The importance of intellectual capital (IC) for the success of companies and other organizations is nowa-days widely acknowledged – both in academic discussion and in practice. An organization’s IC is com-posed of various intangible resources, such as employee’s competence, organization’s image, customer relationships, business processes and management philosophies. IC plays an important role in organiza-tions’ value creation and the competitive advantage and success of companies depends heavily on their ability to manage their IC. Nowadays it is not easy to find an organization that does not include the intan-gible success factors somehow in its strategy.
However, the term IC is not used in practice to refer those intangible aspects of the success – and, accord-ing to my experience, it may not even be reasonable. Instead, understanding the different components of IC may provide managers with a new way of thinking and guide them to focus on all critical resources – not only those that are tangible.
In order to manage the IC, it needs to be defined and measured. During the last 20 years tens of models to support the various IC management activities have been developed. These models typically provide a com-prehensive process which contains a wide set of actions from the identification of IC to the practical devel-opment and measurement of IC. However, the practice of applying these models does not seem to be common. Instead, it seems to be more suitable to combine measurement and management of IC with prac-tices already in use. For example, the Balanced Scorecard seems quite suitable for paying attention to and measuring IC.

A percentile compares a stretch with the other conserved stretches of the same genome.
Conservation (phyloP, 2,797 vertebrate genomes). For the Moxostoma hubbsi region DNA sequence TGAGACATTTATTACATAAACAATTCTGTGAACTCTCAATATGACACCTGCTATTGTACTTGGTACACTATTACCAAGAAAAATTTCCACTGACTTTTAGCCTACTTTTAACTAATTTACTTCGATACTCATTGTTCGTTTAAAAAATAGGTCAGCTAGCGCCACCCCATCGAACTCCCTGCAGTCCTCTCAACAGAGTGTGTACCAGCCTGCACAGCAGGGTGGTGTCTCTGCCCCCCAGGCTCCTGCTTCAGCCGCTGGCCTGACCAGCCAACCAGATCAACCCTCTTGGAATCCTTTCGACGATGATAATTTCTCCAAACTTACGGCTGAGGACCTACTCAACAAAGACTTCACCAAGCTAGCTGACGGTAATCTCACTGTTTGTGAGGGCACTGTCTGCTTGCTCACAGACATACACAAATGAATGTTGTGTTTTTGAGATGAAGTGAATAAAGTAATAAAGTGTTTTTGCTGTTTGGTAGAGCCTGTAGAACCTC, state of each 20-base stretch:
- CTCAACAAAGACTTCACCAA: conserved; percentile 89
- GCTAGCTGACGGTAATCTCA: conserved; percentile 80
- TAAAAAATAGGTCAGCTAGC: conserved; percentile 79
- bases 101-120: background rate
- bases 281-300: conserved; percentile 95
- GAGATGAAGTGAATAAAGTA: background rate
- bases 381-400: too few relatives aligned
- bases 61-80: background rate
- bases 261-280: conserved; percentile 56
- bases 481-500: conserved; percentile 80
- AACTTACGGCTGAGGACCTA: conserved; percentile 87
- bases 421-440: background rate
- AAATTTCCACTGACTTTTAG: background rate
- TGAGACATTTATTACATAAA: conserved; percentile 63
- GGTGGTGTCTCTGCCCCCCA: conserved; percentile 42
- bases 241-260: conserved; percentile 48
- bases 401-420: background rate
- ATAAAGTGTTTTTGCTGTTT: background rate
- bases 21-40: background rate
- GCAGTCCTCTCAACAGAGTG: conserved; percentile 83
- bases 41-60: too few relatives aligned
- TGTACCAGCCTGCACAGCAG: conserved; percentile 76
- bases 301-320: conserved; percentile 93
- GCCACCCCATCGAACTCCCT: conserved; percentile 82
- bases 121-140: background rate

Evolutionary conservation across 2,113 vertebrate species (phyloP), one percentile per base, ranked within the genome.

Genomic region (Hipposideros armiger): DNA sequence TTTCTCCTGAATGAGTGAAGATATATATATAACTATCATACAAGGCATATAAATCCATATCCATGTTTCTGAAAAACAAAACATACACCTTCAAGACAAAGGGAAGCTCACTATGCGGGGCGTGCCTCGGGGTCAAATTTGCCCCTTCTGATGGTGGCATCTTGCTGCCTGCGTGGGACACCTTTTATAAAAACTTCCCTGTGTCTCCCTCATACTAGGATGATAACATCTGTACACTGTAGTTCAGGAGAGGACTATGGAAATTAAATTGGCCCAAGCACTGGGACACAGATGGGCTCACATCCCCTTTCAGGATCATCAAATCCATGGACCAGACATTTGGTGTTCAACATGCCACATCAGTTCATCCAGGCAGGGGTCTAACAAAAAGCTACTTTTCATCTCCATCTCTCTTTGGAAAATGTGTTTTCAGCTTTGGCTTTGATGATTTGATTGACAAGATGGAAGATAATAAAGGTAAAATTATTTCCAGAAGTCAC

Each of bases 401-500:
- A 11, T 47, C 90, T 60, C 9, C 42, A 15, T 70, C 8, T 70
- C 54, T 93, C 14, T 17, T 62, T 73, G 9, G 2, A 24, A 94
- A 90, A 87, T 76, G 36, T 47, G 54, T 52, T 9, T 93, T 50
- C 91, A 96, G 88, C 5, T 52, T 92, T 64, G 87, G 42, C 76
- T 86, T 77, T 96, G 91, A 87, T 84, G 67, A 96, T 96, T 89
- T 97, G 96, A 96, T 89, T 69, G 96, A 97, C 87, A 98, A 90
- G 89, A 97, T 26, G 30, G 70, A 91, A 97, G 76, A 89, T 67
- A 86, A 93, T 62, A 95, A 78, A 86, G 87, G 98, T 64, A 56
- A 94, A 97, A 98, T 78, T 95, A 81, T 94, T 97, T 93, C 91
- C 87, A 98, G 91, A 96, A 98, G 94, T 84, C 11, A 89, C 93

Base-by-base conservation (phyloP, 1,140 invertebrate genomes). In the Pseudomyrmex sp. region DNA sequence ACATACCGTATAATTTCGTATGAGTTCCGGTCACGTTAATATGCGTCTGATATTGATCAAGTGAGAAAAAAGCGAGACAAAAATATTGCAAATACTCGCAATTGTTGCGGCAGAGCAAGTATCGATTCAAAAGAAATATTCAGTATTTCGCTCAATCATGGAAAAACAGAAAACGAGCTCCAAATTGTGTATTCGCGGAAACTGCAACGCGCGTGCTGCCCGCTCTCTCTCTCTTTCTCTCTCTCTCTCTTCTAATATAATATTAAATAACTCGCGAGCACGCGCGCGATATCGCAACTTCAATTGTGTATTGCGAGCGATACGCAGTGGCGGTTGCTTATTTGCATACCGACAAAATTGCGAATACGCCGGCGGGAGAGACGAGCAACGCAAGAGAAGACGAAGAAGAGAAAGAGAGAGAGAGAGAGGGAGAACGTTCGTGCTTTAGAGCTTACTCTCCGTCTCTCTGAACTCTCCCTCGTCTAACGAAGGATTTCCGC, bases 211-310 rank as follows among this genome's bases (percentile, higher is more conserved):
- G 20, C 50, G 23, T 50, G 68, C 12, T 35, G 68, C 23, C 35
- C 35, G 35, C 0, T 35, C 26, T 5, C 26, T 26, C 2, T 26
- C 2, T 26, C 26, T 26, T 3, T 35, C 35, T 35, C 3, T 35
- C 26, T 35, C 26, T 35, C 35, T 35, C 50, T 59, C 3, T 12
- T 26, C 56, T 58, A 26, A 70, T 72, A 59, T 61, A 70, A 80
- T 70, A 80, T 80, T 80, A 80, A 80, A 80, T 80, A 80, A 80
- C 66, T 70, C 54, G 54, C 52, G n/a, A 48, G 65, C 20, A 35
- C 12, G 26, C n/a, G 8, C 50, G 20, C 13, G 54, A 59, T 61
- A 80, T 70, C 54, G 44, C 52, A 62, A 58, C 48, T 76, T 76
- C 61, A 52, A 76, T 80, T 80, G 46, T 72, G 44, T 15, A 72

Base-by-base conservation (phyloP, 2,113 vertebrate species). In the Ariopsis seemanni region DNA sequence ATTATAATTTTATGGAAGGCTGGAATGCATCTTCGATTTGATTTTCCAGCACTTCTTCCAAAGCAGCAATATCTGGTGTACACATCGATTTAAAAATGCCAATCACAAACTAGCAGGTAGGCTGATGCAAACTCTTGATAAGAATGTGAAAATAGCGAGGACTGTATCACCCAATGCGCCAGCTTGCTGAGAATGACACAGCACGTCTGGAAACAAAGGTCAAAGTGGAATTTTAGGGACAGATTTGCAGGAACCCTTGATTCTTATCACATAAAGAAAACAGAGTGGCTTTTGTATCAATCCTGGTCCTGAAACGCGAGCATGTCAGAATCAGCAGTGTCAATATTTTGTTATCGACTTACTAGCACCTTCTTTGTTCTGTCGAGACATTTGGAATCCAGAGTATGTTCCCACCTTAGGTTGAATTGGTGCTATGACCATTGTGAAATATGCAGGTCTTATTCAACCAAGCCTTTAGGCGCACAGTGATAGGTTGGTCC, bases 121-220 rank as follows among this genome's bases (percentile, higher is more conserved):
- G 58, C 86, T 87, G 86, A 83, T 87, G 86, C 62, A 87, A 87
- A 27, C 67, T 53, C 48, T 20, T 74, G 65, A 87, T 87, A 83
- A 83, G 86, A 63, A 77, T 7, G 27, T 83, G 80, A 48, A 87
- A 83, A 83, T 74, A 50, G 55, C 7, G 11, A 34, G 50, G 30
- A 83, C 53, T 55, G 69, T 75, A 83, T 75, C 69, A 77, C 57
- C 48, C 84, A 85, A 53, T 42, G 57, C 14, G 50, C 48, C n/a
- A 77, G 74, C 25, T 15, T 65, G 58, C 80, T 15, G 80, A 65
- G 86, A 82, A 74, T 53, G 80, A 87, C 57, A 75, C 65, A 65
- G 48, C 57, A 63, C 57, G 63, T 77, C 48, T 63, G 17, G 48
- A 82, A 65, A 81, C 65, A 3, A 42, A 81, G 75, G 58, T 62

In the end, it is important to recognize the (intangible) success factors and define applicable measures. Defining measures for intangible factors is typically quite challenging. Measures may be subjective or ob-jective, direct or indirect. In most cases perfect measure is not available. Instead, compromises are often needed. The benefits and burdens caused by the measurement should also be taken into account. For ex-ample, the validity and the reliability of a measure are worth analyzing. In addition, factor affecting the choice of measures is the availability of data. Most of all, it is important to take in to account the use of the measures – why to measure?
As best the chosen measures constitute a sound entirety. In other words, the measures represent different perspectives and are intended to form cause–effect relationships. In addition, the measurement system includes only the most important measures – not all you can measure.
Building sound measures for intangible success factors requires consistency and patience. On the other hand, you do not need to do everything at the same time. Perhaps starting from the easiest measures and learning from developing, implementing and using them for management purposes could be the first phase.
Paula Kujansivu, D.Sc. (Tech)
Adjunct Professor, LUT University
Chief Transformation Officer, Government ICT Centre Valtori